DETROIT (Reuters) - Call them the comeback kids.
This city’s once beleaguered automakers dominated the first day of this year’s Detroit auto show, one of the industry’s premier events, as it opened for press previews on Monday.
Not only did General Motors and Ford Motor Co walk off with the top car and truck awards, and have plenty of fresh, new models to display, but they also struck a more confident tone than some of their foreign rivals as they talked about the industry’s prospects.
“I’ve been coming to this show for 20 years and the last two have been like funerals,” Mike Jackson, chief executive of No. 1 U.S. car dealer AutoNation, told Reuters at the show.
“First and foremost, I have to say the whole atmosphere of optimism and confidence about the future is the theme of this show.”
One sign of the industry’s resurgence: vehicle debuts are expected to roughly double at the Detroit auto show this year, with as many as 40 all-new vehicles unveiled, up from 18 in 2010.
But the confidence went well beyond the hallmark hype, hoopla and hyperbole of the annual show, officially called the North American International Auto Show.
Just hours after the doors opened, Ford said it would rehire 7,000 U.S. workers over the next two years to meet surging demand for its vehicles.
In the first big event of the show, the Chevy Volt — the plug-in electric car that has come to symbolizes General Motors’ return from bankruptcy — won the 2011 North American Car of the Year award, beating out rival vehicles from Japan’s Nissan Motor Co Ltd and South Korea’s Hyundai Motor Co.
Ford’s latest version of its Explorer sport utility vehicle was named 2011 North American Truck of the Year — the third year in a row that Ford has dominated the category.
Chrysler, the No. 3 U.S. automaker, missed out on the awards but was still creating buzz with its new Jeep Grand Cherokee and talk that it may go public before year’s end.
Chrysler, now controlled by Italy’s Fiat SpA, used the show to showcase a redesigned and reengineered version of its 300 sedan as well as a revamped mid-size sedan now known as the 200 and a refreshed version of its minivan.
“I think we’ve proved over the last 19 months what this group can do,” Fiat head Sergio Marchionne said. “A lot of people were incredibly skeptical about our ability to launch all of these products within a short period of time.”
Jackson, CEO of AutoNation, said he was impressed by Marchionne’s efforts so far and confident Chrysler would quickly join No. 2 Ford and No. 1 GM on the comeback trail and the awards stage.
“Chrysler is going to surprise a lot of people,” Jackson told Reuters.
“This is the beginning of something.”
The signs of the automakers’ resurgence comes amid signs of a rebound in consumer demand for cars, which cratered in the wake of the housing crisis and subsequent recession.
In 2010, the U.S. auto industry snapped a four-year sales decline and enjoyed three consecutive sales months above the 12 million-unit annual rate to close the year.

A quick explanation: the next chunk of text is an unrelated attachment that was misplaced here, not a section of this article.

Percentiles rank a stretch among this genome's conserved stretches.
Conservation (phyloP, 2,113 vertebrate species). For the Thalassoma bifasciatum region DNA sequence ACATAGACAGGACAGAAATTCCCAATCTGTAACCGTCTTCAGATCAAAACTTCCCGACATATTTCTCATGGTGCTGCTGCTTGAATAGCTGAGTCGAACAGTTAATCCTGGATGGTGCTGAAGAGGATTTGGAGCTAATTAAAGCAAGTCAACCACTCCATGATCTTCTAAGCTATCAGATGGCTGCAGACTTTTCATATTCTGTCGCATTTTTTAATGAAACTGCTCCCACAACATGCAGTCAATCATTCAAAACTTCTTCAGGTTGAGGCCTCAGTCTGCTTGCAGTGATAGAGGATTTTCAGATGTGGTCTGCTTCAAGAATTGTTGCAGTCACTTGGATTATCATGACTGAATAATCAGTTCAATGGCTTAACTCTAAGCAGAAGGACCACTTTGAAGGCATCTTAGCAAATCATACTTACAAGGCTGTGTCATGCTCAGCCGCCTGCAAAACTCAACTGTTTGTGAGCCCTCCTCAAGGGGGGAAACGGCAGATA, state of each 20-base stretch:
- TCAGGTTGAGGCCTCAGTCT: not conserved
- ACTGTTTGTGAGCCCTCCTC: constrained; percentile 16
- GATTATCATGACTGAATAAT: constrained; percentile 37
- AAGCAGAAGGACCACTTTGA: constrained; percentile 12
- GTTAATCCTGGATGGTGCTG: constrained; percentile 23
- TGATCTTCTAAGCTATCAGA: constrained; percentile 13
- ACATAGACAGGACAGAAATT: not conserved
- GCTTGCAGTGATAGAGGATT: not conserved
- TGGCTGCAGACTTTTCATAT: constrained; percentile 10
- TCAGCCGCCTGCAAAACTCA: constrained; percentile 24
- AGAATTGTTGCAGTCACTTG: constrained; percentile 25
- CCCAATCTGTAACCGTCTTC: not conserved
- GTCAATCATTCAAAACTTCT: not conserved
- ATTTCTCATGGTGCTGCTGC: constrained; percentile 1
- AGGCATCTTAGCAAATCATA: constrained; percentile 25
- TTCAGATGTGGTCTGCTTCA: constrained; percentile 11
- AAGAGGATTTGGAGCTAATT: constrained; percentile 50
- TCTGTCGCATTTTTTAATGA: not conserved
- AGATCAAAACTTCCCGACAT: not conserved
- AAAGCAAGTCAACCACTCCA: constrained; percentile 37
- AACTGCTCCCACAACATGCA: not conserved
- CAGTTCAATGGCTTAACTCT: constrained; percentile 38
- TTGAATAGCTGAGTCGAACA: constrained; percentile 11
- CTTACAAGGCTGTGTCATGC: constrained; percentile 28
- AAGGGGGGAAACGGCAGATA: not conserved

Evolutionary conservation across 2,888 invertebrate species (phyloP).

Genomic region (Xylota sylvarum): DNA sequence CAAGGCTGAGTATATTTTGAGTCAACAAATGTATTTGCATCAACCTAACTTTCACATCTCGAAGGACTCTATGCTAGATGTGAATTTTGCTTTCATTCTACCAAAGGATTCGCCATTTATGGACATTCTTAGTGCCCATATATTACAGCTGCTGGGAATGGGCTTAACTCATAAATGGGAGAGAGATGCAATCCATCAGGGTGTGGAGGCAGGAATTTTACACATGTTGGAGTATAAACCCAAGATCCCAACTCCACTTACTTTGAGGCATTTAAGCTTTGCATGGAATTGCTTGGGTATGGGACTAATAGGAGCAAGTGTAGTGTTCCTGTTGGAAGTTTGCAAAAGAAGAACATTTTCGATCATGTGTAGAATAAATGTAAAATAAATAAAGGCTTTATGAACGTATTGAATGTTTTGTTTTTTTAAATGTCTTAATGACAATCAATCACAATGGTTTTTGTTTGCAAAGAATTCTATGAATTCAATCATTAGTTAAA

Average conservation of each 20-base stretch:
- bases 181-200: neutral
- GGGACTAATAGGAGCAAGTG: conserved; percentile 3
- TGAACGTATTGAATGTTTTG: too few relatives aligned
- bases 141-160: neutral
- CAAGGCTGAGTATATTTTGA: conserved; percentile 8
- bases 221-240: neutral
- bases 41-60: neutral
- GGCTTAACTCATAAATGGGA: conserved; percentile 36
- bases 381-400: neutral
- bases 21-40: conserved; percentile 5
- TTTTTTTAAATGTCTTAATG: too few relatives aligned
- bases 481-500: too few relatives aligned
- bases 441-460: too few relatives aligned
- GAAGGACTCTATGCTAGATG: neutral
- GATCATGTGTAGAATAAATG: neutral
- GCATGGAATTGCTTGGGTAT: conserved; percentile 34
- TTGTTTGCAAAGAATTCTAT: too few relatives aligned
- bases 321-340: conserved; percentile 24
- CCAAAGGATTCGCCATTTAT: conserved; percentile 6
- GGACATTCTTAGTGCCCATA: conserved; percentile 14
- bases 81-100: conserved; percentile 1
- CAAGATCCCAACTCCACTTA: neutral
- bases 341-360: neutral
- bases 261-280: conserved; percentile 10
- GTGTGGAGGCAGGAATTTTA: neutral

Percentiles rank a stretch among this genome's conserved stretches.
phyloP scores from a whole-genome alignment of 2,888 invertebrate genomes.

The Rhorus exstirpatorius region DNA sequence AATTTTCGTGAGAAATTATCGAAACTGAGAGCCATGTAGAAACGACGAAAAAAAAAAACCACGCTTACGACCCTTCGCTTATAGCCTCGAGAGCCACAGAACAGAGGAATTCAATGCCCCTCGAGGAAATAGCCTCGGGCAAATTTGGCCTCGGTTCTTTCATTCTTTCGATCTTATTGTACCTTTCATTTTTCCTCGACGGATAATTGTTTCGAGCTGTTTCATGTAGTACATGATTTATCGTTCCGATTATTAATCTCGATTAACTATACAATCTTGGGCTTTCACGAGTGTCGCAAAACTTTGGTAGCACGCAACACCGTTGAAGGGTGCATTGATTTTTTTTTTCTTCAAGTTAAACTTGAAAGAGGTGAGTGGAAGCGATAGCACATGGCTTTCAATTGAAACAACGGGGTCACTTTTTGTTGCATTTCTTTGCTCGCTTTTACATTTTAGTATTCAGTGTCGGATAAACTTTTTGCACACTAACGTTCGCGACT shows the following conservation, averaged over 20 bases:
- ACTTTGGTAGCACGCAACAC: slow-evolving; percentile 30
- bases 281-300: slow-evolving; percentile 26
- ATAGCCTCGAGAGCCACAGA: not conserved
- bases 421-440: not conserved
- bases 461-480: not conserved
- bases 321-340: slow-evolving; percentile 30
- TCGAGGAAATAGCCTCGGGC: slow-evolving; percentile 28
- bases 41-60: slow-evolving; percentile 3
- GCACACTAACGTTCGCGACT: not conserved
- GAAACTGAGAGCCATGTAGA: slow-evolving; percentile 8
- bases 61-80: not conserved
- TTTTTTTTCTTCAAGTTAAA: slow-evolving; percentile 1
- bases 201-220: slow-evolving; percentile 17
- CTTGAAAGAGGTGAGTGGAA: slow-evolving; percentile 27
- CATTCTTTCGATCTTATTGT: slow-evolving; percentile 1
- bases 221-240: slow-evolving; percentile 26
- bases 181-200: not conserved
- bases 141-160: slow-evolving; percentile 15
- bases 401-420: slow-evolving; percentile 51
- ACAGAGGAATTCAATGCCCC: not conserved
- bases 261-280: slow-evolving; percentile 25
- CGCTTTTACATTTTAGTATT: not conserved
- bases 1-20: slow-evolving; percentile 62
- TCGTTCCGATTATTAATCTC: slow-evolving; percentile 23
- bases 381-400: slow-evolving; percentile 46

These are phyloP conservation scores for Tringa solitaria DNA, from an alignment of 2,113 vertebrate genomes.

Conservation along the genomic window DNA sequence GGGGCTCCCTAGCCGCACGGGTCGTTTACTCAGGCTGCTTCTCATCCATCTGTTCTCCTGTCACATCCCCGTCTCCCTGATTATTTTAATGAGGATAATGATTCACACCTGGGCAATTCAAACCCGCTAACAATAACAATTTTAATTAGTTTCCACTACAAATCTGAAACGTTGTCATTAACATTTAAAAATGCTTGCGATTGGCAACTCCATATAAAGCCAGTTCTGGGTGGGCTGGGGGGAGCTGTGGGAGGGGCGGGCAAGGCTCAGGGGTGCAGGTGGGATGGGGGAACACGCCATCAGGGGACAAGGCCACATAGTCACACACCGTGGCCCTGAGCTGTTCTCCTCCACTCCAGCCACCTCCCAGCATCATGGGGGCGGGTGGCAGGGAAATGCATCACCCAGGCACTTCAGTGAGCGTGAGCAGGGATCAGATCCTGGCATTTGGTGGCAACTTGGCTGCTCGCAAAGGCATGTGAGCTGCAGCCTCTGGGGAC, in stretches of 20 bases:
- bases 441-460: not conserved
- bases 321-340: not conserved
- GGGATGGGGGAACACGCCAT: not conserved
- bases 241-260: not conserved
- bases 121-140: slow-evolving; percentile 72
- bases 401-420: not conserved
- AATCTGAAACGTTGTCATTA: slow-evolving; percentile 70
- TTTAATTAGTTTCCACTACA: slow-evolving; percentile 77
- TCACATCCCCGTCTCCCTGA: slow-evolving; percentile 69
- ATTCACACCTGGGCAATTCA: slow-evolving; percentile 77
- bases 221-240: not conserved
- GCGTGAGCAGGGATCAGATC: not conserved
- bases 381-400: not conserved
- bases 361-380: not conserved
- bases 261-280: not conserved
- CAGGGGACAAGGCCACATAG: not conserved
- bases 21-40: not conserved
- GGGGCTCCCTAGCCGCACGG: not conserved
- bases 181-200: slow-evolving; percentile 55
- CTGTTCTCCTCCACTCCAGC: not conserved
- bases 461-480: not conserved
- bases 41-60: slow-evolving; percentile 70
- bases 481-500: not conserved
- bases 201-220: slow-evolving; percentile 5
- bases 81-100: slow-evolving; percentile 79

Most analysts expect double-digit growth in 2011 and further gains in 2012. The last time the U.S. auto market saw three consecutive years of substantial sales growth was in the late 1990s when Detroit automakers were still riding high.
Sales for 2010 were 11.6 million vehicles, up 11 percent from 10.4 million in 2009.
To be sure, there were pockets of continued caution at the show among some executives, fueled by what Bob Carter, Toyota Motor Corp’s U.S. brand chief, called the “somewhat fragile” state of consumers here.
Another major theme: the rollout of new small cars, electric vehicles and hybrids that major automakers have readied at a time when oil prices — and gasoline prices at the pump — are heading higher.
The Detroit auto show also represents a major milestone for Volkswagen. The German automaker plans to show off a new version of its Passat that will be built at its new U.S. plant in Chattanooga, Tennessee. The $1 billion plant is near completion and will begin operations later this year, giving the automaker its first U.S. plant since the 1980s.
The Detroit show is also significant for the U.S. automakers, which are in varying stages of a comeback in sales and in profitability.
GM completed its public share offering in November, the largest ever, and its shares are up 18 percent from the IPO price. Chrysler is expected to launch its own IPO in the second half of 2011.
Ford passed Toyota as the No. 2 U.S. automaker in sales behind GM in 2010 and its stock has risen more than 80 percent since the start of last year.
Ford posted a 19 percent U.S. sales gain in 2010, its largest percentage increase since 1984. Ford shares were up 1 percent at $18.46 and GM shares were down 0.4 percent at $38.81 on Monday afternoon.
A KPMG survey found a much higher percentage of senior automotive industry executives expects global market share growth from Ford than Toyota in 2011.
“Ford in one year essentially eclipsed Toyota, which is a big change in one year,” said Gary Silberg, who leads KPMG’s auto consulting business in the United States.
After massive recalls and U.S. market share losses in 2010, Toyota aims to turn the tide by expanding its Prius hybrid into a family of vehicles in a bid to enhance consumer perceptions that the automaker is a leader in “green” technology.
Additional reporting by Kevin Krolicki, Bernie Woodall, Deepa Seetharaman, Ben Klayman and Chang-Ran Kim in Detroit, and John Crawley in Washington; Editing by Matthew Lewis, Phil Berlowitz